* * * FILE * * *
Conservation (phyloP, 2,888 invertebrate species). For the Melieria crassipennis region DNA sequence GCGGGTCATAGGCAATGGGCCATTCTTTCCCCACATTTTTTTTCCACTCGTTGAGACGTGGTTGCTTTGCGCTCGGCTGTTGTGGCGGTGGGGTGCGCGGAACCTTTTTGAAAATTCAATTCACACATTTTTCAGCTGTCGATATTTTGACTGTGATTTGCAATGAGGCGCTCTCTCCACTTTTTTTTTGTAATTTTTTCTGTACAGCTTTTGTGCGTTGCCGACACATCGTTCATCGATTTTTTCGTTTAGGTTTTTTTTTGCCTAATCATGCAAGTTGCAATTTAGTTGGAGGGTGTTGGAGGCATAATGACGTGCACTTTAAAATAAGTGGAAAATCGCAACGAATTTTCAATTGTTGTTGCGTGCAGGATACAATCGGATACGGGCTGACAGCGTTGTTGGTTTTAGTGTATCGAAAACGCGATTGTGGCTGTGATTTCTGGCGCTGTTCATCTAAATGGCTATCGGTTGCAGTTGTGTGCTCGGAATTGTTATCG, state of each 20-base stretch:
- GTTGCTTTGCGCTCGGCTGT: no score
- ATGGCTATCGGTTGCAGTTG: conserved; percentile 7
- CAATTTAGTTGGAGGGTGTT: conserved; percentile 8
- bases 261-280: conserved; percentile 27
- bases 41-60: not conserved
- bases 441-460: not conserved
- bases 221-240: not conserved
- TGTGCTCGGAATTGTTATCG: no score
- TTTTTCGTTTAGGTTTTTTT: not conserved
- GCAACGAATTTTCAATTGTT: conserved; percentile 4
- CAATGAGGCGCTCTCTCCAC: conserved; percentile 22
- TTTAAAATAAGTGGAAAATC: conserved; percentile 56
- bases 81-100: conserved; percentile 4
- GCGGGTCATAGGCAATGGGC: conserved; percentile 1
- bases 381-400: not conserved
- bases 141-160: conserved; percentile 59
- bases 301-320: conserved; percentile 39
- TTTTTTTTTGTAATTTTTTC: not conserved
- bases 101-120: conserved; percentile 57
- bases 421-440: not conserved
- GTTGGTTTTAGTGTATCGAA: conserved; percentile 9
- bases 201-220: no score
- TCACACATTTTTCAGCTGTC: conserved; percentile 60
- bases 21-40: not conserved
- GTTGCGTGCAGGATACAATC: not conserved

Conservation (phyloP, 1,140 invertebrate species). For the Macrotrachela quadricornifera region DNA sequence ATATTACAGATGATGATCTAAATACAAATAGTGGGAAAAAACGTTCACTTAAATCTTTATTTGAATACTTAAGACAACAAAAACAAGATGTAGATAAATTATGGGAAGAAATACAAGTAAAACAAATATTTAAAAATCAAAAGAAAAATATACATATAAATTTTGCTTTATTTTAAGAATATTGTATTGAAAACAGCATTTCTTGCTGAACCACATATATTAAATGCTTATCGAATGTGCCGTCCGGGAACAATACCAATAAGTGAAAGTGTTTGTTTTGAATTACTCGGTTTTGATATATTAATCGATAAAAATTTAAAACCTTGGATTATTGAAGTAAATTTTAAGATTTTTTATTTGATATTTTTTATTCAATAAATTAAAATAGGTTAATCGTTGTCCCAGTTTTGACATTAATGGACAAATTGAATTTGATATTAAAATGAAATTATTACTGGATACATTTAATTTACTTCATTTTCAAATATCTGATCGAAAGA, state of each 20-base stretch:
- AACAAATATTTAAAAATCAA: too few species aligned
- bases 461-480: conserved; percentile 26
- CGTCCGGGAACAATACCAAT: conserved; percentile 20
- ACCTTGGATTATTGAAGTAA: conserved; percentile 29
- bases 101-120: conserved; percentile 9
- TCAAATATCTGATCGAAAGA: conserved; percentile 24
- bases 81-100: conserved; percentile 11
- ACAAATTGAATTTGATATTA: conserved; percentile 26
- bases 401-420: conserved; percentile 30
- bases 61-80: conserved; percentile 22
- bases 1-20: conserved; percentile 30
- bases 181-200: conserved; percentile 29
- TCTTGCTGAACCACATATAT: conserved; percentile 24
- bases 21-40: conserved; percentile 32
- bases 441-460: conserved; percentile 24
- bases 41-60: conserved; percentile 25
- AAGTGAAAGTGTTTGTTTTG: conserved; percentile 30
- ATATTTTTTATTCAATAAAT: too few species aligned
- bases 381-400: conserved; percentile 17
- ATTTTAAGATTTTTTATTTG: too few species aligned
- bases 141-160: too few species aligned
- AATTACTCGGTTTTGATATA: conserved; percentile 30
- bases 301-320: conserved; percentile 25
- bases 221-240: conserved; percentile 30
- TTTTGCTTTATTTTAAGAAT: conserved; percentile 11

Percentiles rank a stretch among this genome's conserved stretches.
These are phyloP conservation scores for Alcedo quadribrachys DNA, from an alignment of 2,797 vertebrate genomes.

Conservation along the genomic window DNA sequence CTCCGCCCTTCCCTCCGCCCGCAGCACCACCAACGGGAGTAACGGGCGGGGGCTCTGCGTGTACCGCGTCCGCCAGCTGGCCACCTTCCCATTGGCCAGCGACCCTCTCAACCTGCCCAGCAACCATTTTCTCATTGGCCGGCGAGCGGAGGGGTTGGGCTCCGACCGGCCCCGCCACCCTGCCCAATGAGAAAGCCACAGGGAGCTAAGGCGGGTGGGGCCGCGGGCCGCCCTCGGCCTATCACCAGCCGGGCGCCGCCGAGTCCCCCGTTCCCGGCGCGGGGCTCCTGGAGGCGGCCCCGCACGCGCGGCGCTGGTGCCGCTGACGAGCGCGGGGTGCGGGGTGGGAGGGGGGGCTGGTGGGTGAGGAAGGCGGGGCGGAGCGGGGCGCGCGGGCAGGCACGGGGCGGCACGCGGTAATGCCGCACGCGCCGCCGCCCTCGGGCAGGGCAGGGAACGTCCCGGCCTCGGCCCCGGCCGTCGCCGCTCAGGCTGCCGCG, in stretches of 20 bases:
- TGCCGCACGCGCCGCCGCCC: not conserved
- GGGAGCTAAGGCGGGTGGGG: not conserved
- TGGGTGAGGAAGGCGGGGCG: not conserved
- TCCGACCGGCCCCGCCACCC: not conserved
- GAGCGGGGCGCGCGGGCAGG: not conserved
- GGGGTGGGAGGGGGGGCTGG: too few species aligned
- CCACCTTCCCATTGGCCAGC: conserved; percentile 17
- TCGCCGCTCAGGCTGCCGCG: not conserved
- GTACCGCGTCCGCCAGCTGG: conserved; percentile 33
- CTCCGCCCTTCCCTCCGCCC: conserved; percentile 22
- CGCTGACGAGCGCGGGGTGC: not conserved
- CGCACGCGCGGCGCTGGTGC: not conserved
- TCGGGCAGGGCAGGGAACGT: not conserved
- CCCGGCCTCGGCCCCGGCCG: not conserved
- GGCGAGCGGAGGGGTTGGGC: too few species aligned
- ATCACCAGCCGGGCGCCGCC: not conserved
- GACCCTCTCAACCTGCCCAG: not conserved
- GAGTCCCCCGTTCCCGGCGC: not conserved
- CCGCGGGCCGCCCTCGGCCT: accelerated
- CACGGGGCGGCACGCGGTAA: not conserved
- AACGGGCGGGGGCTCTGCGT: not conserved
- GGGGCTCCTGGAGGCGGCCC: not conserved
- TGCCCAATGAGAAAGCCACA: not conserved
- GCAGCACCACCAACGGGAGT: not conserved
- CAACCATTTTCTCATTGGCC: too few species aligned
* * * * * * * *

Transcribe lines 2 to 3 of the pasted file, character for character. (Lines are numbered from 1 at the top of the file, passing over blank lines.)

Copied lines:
- GTTGCTTTGCGCTCGGCTGT: no score
- ATGGCTATCGGTTGCAGTTG: conserved; percentile 7